- To offer in response: countered that she was too busy to be thorough.
- In a contrary manner or direction.
- To or toward an opposite or dissimilar course or outcome: a method running counter to traditional techniques.
Origin of counterMiddle English countre, from Old French contre, from Latin contrā; see counter–.
- A flat surface on which money is counted, business is transacted, or food is prepared or served.
- Games A piece, as of wood or ivory, used for keeping a count or a place.
- a. An imitation coin; a token.b. A piece of money.
Origin of counterMiddle English countour, from Anglo-Norman counteour, from Medieval Latin computātōrium, countinghouse, from Latin computāre, to calculate; see count1.
- An object (now especially a small disc) used in counting or keeping count, or as a marker in games, etc.
- He rolled a six on the dice, so moved his counter forward six spaces.
- (curling) Any stone lying closer to the center than any of the opponent's stones.
- A table or board on which money is counted and over which business is transacted; a shop tabletop on which goods are examined, weighed or measured.
- He put his money on the counter, and the shopkeeper put it in the till.
- One who counts, or reckons up; a reckoner.
- He's only 16 months, but is already a good counter - he can count to 100.
- A telltale; a contrivance attached to an engine, printing press, or other machine, for the purpose of counting the revolutions or the pulsations.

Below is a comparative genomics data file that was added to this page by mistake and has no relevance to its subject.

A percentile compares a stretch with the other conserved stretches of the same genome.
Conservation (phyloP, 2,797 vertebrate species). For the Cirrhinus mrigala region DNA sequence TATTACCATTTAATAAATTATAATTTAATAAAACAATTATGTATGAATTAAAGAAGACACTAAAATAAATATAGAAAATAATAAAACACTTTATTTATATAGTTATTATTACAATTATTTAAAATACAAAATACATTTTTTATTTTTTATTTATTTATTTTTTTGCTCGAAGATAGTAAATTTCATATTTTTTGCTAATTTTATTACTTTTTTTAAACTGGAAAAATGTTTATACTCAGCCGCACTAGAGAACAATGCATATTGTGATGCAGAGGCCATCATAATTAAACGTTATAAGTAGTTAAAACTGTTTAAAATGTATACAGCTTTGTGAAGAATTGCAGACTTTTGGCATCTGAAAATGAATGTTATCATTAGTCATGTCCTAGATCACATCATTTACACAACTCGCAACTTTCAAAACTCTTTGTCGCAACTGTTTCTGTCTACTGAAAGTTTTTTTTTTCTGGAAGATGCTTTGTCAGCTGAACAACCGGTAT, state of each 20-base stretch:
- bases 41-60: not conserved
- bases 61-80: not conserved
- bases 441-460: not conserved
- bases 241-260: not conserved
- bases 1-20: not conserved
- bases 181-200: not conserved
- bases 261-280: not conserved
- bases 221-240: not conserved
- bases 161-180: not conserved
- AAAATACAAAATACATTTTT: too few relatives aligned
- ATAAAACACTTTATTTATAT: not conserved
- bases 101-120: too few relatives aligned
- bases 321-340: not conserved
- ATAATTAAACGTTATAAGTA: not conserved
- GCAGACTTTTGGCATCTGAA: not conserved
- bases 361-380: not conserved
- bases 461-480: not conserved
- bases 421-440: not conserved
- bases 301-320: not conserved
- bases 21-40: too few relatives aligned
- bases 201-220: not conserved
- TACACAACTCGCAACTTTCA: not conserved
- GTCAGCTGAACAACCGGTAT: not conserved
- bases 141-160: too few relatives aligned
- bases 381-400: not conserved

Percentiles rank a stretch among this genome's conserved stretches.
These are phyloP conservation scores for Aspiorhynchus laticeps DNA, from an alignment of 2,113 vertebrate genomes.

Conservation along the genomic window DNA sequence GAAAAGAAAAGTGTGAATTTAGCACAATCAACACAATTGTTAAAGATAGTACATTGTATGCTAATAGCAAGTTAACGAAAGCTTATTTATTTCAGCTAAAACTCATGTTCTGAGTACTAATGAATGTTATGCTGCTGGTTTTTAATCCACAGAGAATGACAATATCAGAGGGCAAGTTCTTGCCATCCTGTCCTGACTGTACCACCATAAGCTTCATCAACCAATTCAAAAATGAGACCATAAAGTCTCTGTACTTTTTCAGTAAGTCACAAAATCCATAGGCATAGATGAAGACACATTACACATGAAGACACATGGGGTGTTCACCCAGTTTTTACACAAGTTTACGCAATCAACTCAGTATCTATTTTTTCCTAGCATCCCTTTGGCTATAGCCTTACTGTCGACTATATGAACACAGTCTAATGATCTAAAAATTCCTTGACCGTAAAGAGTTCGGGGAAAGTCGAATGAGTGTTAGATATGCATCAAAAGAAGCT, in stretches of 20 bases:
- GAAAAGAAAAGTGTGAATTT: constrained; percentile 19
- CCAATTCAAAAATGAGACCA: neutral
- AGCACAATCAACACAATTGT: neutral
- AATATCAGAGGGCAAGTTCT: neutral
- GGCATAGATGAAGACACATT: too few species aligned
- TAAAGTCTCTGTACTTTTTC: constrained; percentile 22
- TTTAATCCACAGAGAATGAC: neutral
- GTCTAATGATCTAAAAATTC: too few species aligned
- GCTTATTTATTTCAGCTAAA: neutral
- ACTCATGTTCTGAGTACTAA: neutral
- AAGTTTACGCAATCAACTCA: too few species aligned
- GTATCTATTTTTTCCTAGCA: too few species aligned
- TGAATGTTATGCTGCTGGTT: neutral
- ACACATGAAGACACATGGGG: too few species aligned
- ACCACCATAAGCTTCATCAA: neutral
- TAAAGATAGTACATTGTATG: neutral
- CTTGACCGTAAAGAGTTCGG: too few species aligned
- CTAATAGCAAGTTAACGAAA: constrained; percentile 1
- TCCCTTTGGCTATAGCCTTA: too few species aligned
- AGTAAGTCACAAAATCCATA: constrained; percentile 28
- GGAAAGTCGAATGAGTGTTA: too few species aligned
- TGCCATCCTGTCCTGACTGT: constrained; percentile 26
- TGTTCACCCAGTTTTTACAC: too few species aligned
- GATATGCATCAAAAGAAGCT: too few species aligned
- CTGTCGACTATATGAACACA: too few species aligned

- (historical) The prison attached to a city court; a Counter.
- (grammar) A class of word used along with numbers to count objects and events, typically mass nouns. Although rare and optional in English (e.g. "20 head of cattle"), they are numerous and required in Chinese, Japanese, and Korean.
- In a kitchen, a surface, often built into the wall and above a cabinet, whereon various food preparations take place.
- (wrestling) A proactive defensive hold or move in reaction to a hold or move by one's opponent.
- Always know a counter to any hold you try against your opponent.
- (computing, programming) A variable, memory location, etc. whose contents are incremented to keep a count.
- (computing, Internet) A hit counter.
- Contrary, in opposition; in an opposite direction.
- Running counter to all the rules of virtue. -Locks.
(third-person singular simple present counters, present participle countering, simple past and past participle countered)
- In opposition; in an opposite direction; contrariwise.
- In the wrong way; contrary to the right course.
- a hound that runs counter
- At or against the front or face.
- (nautical) The after part of a vessel's body, from the water line to the stern, below and somewhat forward of the stern proper.
- (music) Alternative form of contra. Formerly used to designate any under part which served for contrast to a principal part, but now used as equivalent to countertenor.
- The breast, or that part of a horse between the shoulders and under the neck.
- The back leather or heel part of a boot.
counter - Computer Definition
(1) In programming, a variable that is used to keep track of anything that must be counted. The programming language determines the number of counters (variables) that are available to a programmer.
(2) In electronics, a circuit that counts pulses and generates an output at a specified time.